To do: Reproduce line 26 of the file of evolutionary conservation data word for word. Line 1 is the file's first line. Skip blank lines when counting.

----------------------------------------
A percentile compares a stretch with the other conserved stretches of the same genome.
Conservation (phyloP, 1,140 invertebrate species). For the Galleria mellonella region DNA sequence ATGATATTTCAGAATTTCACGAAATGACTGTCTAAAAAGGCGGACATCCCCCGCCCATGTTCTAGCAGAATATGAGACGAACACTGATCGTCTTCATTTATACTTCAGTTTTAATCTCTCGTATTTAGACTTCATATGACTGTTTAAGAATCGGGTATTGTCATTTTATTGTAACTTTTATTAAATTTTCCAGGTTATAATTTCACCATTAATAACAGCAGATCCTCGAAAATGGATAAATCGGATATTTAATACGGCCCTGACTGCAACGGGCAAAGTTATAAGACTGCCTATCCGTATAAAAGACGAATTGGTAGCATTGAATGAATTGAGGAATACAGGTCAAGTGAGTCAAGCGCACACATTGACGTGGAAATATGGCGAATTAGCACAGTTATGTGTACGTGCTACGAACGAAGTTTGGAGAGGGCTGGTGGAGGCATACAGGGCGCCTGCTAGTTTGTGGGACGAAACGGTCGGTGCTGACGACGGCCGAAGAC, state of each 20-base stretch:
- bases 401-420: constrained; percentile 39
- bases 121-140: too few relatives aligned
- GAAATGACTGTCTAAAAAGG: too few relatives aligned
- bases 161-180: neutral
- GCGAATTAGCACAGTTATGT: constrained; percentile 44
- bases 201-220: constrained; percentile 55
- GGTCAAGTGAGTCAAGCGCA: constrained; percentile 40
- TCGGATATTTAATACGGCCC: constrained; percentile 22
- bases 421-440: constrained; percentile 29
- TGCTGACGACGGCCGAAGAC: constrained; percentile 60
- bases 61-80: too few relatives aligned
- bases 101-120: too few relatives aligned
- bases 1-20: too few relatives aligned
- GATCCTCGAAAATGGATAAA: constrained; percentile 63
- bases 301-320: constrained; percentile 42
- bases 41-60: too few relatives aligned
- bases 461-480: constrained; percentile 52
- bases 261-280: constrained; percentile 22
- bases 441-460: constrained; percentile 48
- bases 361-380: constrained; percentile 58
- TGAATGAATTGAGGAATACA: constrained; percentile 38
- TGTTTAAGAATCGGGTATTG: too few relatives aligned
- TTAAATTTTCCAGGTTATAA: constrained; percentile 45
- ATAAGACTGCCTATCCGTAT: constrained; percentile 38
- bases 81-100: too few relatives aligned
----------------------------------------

- ATAAGACTGCCTATCCGTAT: constrained; percentile 38